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Radiohead BitTorrent Experiment Successful
August 4, 2008
Thomas Mennecke
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Remember back in October when Radiohead distributed their new “In Rainbows” album with BitTorrent technology? It wasn't exactly free, although the end user was invited to pay as much, or as little, as they wanted. Radiohead dedicated a website and tracker to the effort, hoping to preempt its distribution by more nefarious means. The physical album later went on to become a number one selling album in both the United States and United Kingdom.

So the big question about the Radiohead BitTorrent experiment is, did it draw users away from the likes of The Pirate Bay and MiniNova? Is "legal free" possible in an "unauthorized free" world?

Big Champagne, who has for the better part of the last decade collected statistics on the growth of the P2P community, set out to answer these questions. In a five page study, Big Champagne pored over economic theories, gauged the volume of downloads, and burned the candle from both ends. The conclusion: maybe.

What Big Champagne did manage to discover conclusively was that the "In Rainbow" torrent was wildly popular during the experiment. According to the study, the "In Rainbows" torrent was downloaded over 2.3 million times between October 10th and November 3rd. In its first day of release, the torrent was downloaded over 400,000 times. Estimating the volume of "In Rainbows" trading was the easy part. Unfortunately, applying this to Radiohead's experiment is difficult, since the band has not released the album's sales statistics. In other words, did those 2.3 million torrent downloads come from Radiohead, The Pirate Bay, or the dozens of other torrent sites?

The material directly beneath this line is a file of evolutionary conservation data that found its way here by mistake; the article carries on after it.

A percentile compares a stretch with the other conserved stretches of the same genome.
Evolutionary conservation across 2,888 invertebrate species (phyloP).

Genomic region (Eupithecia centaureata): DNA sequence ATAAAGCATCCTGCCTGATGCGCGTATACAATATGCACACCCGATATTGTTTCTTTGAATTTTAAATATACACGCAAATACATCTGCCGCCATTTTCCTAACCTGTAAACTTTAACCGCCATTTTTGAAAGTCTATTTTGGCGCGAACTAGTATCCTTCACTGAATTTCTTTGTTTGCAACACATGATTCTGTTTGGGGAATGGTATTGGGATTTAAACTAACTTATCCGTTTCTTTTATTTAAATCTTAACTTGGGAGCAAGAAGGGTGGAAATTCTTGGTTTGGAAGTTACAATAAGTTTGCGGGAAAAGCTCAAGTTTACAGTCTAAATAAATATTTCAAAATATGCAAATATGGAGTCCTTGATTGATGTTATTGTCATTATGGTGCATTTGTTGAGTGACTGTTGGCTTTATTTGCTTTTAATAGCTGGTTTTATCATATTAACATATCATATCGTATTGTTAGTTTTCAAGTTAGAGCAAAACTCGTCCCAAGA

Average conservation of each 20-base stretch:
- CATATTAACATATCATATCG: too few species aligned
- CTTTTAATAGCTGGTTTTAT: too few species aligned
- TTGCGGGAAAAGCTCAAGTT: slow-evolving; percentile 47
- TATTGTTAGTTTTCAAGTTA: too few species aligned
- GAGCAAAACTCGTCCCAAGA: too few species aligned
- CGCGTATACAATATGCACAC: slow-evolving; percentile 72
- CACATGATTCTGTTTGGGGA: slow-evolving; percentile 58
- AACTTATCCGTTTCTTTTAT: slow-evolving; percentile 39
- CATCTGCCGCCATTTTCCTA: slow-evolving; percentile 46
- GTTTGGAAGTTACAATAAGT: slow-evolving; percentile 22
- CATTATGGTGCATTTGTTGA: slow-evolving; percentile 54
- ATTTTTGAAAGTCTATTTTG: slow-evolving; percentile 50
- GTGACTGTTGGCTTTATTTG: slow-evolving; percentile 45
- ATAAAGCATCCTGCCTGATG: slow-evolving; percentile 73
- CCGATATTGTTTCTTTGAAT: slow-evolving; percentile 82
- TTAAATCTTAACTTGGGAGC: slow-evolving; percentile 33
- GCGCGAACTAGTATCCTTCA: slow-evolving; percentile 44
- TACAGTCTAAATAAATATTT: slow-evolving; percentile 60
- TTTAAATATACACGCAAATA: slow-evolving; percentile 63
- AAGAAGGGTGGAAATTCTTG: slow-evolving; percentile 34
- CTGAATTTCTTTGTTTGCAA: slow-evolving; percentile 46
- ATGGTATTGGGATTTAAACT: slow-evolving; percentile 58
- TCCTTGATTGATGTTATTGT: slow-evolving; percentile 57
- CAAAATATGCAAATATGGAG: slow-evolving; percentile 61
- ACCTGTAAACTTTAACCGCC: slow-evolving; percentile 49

Big Champagne readily admits there's no definable method in determining the experiment's success - at least in the traditional way of reasoning. What Big Champagne did manage to discover was the release of "In Rainbows" caused a surge in BitTorrent activity during the initial release - much more so than other big artists such as Gnarles Barkley or Panic at the Disco, who saw about 150,000 torrent downloads during one week's time. That is in stark contrast to the 400,000 Radiohead downloads in one day.

Success is a funny word, and in this circumstance, a matter of perspective. What defines success may not be apparent, and the implications of such may have far reaching consequences. In other words, the "In Rainbow" experiment appears to have helped reach Radiohead's minimal expectations - it helped spread awareness of the new album and attracted attention. It may have also helped pad Radiohead's coffers. But the success didn't stop there, and it appears the experiment may have benefited just about every BitTorrent user, tracker, and indexing site with new users and traffic.

This story is filed in these Slyck News categories
BitTorrent :: Trackers/Indexers

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